On Chesil Beach
Push Me Pull You: Ideology vs. Individuality in McEwan’s On Chesil Beach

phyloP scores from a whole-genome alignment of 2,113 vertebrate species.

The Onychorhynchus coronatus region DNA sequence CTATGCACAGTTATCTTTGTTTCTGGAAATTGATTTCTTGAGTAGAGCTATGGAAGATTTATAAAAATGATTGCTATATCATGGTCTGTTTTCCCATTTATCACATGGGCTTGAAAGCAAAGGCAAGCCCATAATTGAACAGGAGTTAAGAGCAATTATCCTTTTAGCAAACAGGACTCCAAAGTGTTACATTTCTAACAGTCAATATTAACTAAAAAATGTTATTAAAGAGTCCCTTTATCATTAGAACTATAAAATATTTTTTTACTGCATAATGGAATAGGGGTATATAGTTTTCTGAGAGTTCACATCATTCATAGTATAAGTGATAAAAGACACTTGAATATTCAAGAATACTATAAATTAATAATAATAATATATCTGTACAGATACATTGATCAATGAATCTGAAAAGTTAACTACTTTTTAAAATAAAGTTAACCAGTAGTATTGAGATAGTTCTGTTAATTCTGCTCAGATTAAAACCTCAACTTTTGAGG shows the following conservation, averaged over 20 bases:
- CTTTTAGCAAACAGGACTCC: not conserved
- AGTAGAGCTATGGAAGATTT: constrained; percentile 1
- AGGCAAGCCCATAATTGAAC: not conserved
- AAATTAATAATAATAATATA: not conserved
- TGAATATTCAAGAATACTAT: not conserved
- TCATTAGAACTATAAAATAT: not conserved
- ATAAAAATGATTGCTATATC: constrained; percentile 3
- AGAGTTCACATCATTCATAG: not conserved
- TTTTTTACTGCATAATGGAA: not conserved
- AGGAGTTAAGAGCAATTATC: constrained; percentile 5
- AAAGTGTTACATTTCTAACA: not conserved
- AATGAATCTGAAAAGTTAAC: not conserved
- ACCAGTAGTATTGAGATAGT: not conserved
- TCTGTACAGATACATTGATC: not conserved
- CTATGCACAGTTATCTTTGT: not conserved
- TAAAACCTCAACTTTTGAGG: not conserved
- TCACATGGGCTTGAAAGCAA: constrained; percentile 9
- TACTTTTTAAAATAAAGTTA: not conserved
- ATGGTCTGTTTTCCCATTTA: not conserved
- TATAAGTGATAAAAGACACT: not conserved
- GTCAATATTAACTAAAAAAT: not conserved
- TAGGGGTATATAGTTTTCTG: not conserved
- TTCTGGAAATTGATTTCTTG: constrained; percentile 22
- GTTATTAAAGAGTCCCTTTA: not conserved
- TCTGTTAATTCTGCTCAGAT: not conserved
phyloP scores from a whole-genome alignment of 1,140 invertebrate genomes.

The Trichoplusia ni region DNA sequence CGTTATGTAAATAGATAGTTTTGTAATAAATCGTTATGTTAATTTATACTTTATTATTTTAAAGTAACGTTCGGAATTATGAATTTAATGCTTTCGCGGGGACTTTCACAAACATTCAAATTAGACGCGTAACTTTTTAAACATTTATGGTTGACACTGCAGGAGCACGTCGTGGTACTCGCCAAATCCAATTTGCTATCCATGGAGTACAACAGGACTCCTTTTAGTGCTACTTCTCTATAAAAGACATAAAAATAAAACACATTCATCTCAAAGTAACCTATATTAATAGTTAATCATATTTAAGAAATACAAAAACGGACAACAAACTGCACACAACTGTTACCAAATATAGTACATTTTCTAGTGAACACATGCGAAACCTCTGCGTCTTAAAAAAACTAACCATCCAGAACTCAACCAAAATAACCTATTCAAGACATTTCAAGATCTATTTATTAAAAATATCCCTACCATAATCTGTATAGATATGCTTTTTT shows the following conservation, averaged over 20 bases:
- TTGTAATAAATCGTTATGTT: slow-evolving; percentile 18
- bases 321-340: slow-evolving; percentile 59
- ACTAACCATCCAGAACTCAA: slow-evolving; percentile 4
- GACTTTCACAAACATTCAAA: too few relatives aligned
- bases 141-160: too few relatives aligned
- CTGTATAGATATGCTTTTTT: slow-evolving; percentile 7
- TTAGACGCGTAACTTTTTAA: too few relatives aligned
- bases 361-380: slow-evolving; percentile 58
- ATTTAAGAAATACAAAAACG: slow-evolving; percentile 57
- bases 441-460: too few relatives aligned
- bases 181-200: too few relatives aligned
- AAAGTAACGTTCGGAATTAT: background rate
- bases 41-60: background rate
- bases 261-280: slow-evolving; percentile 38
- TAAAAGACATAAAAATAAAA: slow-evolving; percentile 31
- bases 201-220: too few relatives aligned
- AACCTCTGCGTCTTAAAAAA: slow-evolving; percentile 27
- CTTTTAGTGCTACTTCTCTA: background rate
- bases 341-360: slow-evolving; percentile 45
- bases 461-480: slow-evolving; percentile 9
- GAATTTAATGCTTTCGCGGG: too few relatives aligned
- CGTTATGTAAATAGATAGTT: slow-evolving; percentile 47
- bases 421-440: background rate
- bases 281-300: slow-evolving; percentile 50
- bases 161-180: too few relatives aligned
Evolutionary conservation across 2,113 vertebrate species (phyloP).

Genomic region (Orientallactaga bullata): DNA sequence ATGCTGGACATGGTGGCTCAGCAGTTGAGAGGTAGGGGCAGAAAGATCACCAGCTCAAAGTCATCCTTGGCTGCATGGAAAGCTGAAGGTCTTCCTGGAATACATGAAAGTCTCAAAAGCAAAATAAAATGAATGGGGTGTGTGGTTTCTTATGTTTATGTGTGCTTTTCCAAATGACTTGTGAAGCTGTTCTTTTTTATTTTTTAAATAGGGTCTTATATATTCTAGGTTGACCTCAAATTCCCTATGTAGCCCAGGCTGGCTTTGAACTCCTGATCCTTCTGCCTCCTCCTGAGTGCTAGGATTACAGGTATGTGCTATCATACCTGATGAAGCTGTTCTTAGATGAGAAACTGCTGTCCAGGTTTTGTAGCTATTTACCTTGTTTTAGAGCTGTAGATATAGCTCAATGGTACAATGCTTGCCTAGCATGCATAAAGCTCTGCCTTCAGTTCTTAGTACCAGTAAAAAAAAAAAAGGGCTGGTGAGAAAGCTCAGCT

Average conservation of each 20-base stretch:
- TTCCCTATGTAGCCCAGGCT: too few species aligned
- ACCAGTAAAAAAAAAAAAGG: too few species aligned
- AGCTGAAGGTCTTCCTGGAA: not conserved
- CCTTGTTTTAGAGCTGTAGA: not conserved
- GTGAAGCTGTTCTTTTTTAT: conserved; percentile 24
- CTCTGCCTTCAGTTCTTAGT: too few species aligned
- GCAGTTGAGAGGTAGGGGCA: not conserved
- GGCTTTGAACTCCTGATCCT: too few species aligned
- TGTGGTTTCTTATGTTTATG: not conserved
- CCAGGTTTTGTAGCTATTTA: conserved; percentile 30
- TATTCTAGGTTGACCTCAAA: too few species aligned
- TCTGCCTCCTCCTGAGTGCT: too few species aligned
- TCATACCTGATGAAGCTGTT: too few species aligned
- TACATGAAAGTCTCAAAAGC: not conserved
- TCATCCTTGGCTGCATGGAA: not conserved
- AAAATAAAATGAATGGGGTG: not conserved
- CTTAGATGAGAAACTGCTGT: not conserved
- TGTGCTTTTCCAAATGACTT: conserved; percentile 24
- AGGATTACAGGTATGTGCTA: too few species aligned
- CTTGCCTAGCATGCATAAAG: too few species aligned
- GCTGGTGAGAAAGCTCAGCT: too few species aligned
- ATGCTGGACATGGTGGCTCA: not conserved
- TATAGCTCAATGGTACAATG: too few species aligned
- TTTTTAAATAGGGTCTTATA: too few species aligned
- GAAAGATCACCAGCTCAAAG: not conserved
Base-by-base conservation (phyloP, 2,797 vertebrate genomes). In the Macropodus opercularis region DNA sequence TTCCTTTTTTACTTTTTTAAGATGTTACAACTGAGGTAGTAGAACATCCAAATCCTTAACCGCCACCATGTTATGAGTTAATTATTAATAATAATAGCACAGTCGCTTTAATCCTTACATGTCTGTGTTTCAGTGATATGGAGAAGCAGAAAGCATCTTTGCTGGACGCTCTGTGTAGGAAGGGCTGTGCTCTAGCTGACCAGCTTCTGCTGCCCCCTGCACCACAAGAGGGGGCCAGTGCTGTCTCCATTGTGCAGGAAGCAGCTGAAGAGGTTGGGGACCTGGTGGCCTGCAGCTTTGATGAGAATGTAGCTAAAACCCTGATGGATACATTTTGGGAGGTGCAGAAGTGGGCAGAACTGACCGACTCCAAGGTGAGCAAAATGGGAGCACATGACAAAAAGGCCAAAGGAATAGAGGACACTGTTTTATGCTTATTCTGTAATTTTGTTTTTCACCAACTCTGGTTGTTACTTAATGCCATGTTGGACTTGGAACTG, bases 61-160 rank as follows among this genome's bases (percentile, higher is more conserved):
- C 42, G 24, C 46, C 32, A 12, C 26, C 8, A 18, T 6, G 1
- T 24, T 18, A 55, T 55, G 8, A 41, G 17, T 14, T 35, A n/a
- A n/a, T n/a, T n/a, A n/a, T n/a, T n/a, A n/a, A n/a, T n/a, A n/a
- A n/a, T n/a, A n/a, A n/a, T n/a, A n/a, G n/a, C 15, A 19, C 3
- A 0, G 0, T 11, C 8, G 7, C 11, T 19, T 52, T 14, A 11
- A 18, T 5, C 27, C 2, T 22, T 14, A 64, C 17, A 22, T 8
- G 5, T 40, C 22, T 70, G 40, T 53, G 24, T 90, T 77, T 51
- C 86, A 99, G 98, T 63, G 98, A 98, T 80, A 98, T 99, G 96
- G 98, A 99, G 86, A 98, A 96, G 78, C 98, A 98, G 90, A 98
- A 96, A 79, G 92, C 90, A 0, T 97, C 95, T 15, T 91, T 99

“And what stood in their way? Their personalities and pasts, their ignorance and fear, timidity, squeamishness, lack of entitlement or experience or easy manners, then the tail end of a religious prohibition, their Englishness and class, and history itself” (McEwan 119). Throughout the novel On Chesil Beach, author Ian McEwan builds an exploration that considers the role of identity, of social influence, and of ideology within the lives of two individuals. Through these two principle characters, McEwan reflects upon instances in which individuals are torn between personal desire and societal pressures. In facing these, each feels the influence of surrounding society as a universal or incontestable, natural law. Through their struggles, McEwan problematizes the role of regional hegemonies in colonizing individuals and examines the way in which ideology elevates the regional norms to universal morays and effectively eradicates free will.Edward, McEwan’s principle male character, spends the majority of the novel considering how to escape the life of his “squalid family home” (45). At a crucial coming of age moment, Edward feels “his own being, the buried core of it he had never attended to before, come to a sudden, hard edged existence, a glowing pinpoint that he wanted no one else to know about” (90). After this rite of passage, nothing is the same for Edward and class placed “a certain constraint in the air when he was with his friends, on their side as well as his” (91). From this point on, He saw himself as an adult and capable of yet unknown ascensions, and “he was simply impatient for his life, the real story, to start . . .” (94).While the tendency in analyzing a character may be to focus attention on internal conflicts or on familial relationships, McEwan explicitly steers readers away from this and directs them towards Edward’s attempts to climb social ladders. McEwan tells us that Edward not only willingly and easily adapts to his girlfriend’s social status but that “he politely took it as his due” (137). This revealing of Edward’s entitled feeling shifts our view from Edward’s psyche out to the context of his socio-economic standing. Lois Tyson writes of a move from a Psychoanalytic approach to a consideration of Marxist critical theory:By Focusing our attention on the individual psyche and its roots in the family complex, psychoanalysis distracts our attention from the real forces that create human experience . . . Power is the motive behind all social and political activities, including education, philosophy, religion, government, the arts, science, technology, the media, and so on. (50).Seen through this lens, Edward’s desire for Florence carries ominous implications. Even if his individual motive seems to be based in love, his ideology complicates his intentions. His ideology and estimation of himself “prevent [him] from understanding the material/historical conditions in which [he] lives because [he] refuses to acknowledge that those conditions have any bearing on the way [he] sees the world” (53). Edward entrenches himself into a social reality and way of life that he understands to be universal and proper for him. He “absorbed these domestic circumstances without acknowledging their exotic opulence . . . In fact, he was entranced, he lived in a dream” (McEwan 146). In fact, it is the good fortune of his like that dooms Edward to the disastrous result of his wedding night. Unfortunately for Edward, the society into which he has embedded himself is overtly, archetypally patriarchal and driven towards power by pride and masculinity. Or, as Tyson explains, this is a “culture that privileges men by promoting traditional gender roles. Traditional gender roles cast men as rational, strong, protective, and decisive; they cast women as emotional (irrational), weak, nurturing, and submissive” (83). Further, Edward and those around him pridefully, “passionately believed they were right, and they acted on their convictions” (McEwan 144). Again Edward’s pride keeps him bound by the conventions of the ideology that shape his understanding of a natural, universal order. Not only is he due certain things in life, but the power that ascribes these rights also requires certain behaviors and beliefs.Falling neatly into Michel Foucault’s panopticon, Edward produces the behaviors expected by the colonizing hegemony even without their intervention; he has internalized the influence of society in a way that “assures the automatic functioning of power” (Foucault 201). As the lovers move towards their room, Edward is disturbed by the social estimation of his masculinity reflected by the desk clerks: “he did not actually see the young men exchange their meaningful glance, but he could imagine it well enough” (McEwan 193). Edward is checked by the expectations of his peers even without their presence and “bound by protocols never agreed or voiced but generally observed” (26). Ultimately, there is no possible outcome for Edward that does not involve a move to power and masculinity through sex and the claiming of his domineering, patriarchal role. And this influence extends, as seen through our narrator’s duality of perspective, to alter the life of McEwan’s other principle character.While it may seem that Florence has an internal, psychological problem with sex or sexuality, McEwan makes it abundantly clear that she is confronting a problem rather more expansive and socially implicated (implicating?) than a conflicted psyche. In the bedroom, Florence momentarily disconnects from the social implications of sex and proves her sexuality to be present and healthy if subtle as she finds “the beginnings of desire, precise and alien but clearly her own; and beyond . . . was relief that she was just like everyone else” (108). McEwan moves readers out of a psychoanalytic consideration of Florence and towards an investigation that includes her social context and the ideological programming that she fights throughout the text.Even though Florence abhors the thought of sex on her wedding night (or any time), “she agreed it was right to do this, and have this done to her” (37). Andrea Dworkin says about heterosexual intercourse:Intercourse is commonly written about and comprehended as a form of possession or an act of possession in which, during which, because of which, a man inhabits a woman, physically covering her and overwhelming her and at the same time penetrating her; and this physical relation to her – over her and inside her – is his possession of her. (63)The physical act of sex is clearly, to Florence, the culminating event that marks her unavoidable loss of self. And yet even before the attempted consummation, Florence understands that she has “let go of something important, given something away that was not really hers to give” (McEwan 73). In fact, Florence has been dominated by the patriarchal culture since long before Edward in an unphysical sexual domination. Dworkin writes that “in being compelled, through social force and money (having nothing herself), she experiences the sexuality of possession: force triggers the possession . . . force is the equivalent of the fuck in creating the reality of possession” (Dworkin 73). Florence’s subordination to her father and then to Edward reflect overlapping possessions as Florence is dominated, commodified, and traded.Even though Florence and Edward share an awareness of England’s fading influence in the world, ironically, they also share in the ideology that blinds them to the impermanence of the empire’s social conventions. To them, and common to the colonized, social norms extend beyond the temporally regional context and into the future – they see their future defined by the same expectations as their past and present. Through these two characters, McEwan examines a principle paradox of postcolonial theory as it “analyzes the ideological forces that, on the one hand, pressed the colonized to internalize the colonizer’s values and, on the other hand, promoted the resistance of colonized peoples against their oppressors” (Tyson 365). However, McEwan is also doing something more complex than simply using characters to question the effects of colonization. He’s also problematizing the locality of it as well. McEwan effectively draws readers in to consider how colonizing forces are regionally situated in history and constructed by shared mythos. While his character’s are “trapped in the moment by private anxieties,” they and McEwan’s readers are acutely aware of being “bound by our history” (McEwan 32, 143). Lois Tyson explains the need for culturally situating ideology as the key to understanding how colonizing influences interact: “However, the tendency of postcolonial criticism to focus on global issues, on comparisons and contrasts among various peoples, means that it is up to the individual members of specific populations to develop their own body of criticism on the history, traditions, and interpretation of their own literature” (364). Thus, as the immensity of power displayed by a hegemonic ideology seems to express universal essences of right and wrong or good and bad, they in actuality are a product of a cultural history that is so reliant on subjectivity as to preclude extension beyond the scale of a small cluster of people. Morals and ethical considerations as not only products of cultural influence but producers and influencers of culture as well. Edward and Florence are both constituent of the forces acting upon them and constitutive as well. But rather than focus on the individual story of these two fighting a historically regional hegemony, McEwan seems to ask: so then where is this text located?The universality sought in literary study has traditionally built upon the idea that “down through the centuries mass delusions had common themes” (McEwan 144). Readers draw from historical generalizations of ideology to broadly apply social conventions and expectations across contexts. However, McEwan has quite effectively shown that the conventions of a social cluster are specific and contextually bound; they are not universal but regional. Tyson explains that “all human events and productions have specific material/historical causes. An accurate picture of human affairs cannot be obtained by the search for abstract, timeless essences or principles but only by our understanding concrete conditions in the world” (50). Or:In other words, all events are shaped by and shape the culture in which they emerge . . . Their relationship is mutually constitutive and dynamically unstable. Thus the old argument between determinism and free will cannot be settled because it rests on the wrong question: “Is human identity socially determined or are human beings free agents?” This question cannot be answered because it involves a choice between two entities that are not wholly separate. Rather, the proper question is, “What are the processes by which individual identity and social formations create, promote, or change each other?” (280) McEwan pulls readers into a situation in which they must question the locality of both the individuality of each of the lovers and the forces acting upon them – not in an either/or binary but rather in a problematized exploration of the processes interacting. Thus McEwan places us as readers, like his characters, into a situation in which we wrestle with “the difficulty in theorizing our way out of patriarchal ideology [as] we think of our immersion as an all-or-nothing situation” (93). Through this, it is easy to see how the characters suffer their lost love. They are blinded by the apparent universality of social norms and by the perceived binary of a social identity. In their view, they have to choose between an unchoosable action and a moment of inaction, and “this is how the entire course of a life can be changed – by doing nothing” (McEwan 203). Whether readers extract a lesson on active over passive determination of self, a complicated (re)formation of social theories is bound up in the reading and the reader and how each interacts with the text. Certainly, if nothing else, McEwan’s novel can prove that the nature of individuality is tied very tightly to an understanding of history and an understanding of the social expectations of the specific local culture that produced it. And if nothing else, when readers finished this novel on a late Friday night, set it aside, and looked back over the events within and the potential for individuality in their own lives, “their lives seemed hilarious and free, and the whole weekend lay before them” (159). Works CitedDworkin, Andrea. Intercourse. New York: Free Press, 1987.Foucault, Michel. Discipline and Punish. New York: Vintage, 1995.McEwan, Ian. On Chesil Beach. New York: Doubleday, 2007.Tyson, Lois. Critical Theory Today. New York: Garland, 1999.